I guess it is the people, again.

What is your job on the EPOXI mission?
I am an Activity Lead. I try to understand the requirements for an engineering or science activity, turn them into sequences and commands for the spacecraft, as well as any special requests for the ground systems, and deliver the results to science or engineering. I pull together inputs from the specialists in the different fields comprising the mission, both in space and on the ground. Usually the activities are implemented as sequences, programs that run on-board, executing each command at a set time. I test the commands and sequences on our testbeds, which are "spacecraft-on-the-ground" built of spare parts with a universe-in-a-computer wrapped around them (actually I ask our dedicated staff of testers to test them). I make sure the specialists review the results (wheedle and beg), verify that the activity does what we wanted it to, and prepare the package for review, approval, and uplink to the spacecraft. If necessary, I am in the Mission Support Area (control room) during the activity to send any commands necessary (in which case I become a Flight Director). Actually I think I know what a chef feels like.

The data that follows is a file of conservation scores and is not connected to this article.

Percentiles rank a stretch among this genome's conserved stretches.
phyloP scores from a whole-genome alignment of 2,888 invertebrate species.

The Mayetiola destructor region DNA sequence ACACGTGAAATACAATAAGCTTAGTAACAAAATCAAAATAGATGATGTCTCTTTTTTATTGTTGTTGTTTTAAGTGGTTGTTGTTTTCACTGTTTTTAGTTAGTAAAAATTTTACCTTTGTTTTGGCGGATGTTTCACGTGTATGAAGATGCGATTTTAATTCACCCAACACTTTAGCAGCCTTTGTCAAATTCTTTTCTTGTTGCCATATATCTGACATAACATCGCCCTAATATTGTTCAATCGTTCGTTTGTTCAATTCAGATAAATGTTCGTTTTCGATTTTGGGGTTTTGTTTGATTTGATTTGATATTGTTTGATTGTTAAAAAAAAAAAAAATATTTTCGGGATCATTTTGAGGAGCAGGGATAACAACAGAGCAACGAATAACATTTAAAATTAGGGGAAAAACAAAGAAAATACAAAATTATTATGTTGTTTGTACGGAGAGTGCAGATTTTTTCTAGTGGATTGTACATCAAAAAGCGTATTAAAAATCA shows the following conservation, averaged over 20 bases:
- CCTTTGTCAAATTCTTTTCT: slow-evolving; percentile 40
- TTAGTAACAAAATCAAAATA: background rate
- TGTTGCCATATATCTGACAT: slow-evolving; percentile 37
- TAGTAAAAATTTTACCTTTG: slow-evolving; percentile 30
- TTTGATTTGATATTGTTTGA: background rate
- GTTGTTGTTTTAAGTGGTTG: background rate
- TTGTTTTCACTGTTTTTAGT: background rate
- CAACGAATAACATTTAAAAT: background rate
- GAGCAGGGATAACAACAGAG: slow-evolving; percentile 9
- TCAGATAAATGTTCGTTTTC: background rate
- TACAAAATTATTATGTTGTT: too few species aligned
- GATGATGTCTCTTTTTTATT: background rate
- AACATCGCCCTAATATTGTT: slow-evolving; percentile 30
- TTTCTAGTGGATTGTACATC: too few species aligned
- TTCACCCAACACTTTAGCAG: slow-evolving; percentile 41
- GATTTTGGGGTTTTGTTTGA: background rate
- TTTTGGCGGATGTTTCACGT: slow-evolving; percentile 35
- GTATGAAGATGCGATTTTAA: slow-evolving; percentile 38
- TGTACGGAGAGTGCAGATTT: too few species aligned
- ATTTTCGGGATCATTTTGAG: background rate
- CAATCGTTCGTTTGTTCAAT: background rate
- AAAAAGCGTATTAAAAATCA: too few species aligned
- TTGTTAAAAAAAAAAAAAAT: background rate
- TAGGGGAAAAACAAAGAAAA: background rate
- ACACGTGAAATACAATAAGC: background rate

I also cause a lot of trouble by asking too many questions; however, I think that's part of my job, asking questions that need asking. I'm still around, so someone must appreciate me.

How did you end up in Space Science?
When I graduated with a Masters in Electrical Engineering (after a BA in Physics) in 1987, all the jobs were defense-related. JPL offered me a job working in Mission Assurance for Galileo, the mission to Jupiter. It did not require a security clearance, the pay was good, and I got to live in Southern California. After being promoted too fast for my own good (I got along better in those days), I transferred into Systems Engineering, first running testbed tests for and then flying Galileo. I've worked flight operations and ATLO (system testing and launch), and its all fun! I never intended to make a career out of this, but I got married and had kids and settled down, trapped in LA. I still haven't give up the idea of doing something else, somewhere else, someday.

Besides, I was always interested in exploring space, and the marvelous machines with which we do it. When I was little I had a book called We Came in Peace, which was about the Apollo 11 mission, with a lot of diagrams of the Saturn V and the Apollo spacecraft. I built models of them, and HM Bark Endeavour. Space wasn't the only place I was interested in exploring.

Greg at work

"Most recent picture. I'm on the right (Collins is on the left). I think I might be looking at the EPOXI or DIF FB page on my laptop."
Credit: ???

What do you do in your spare time?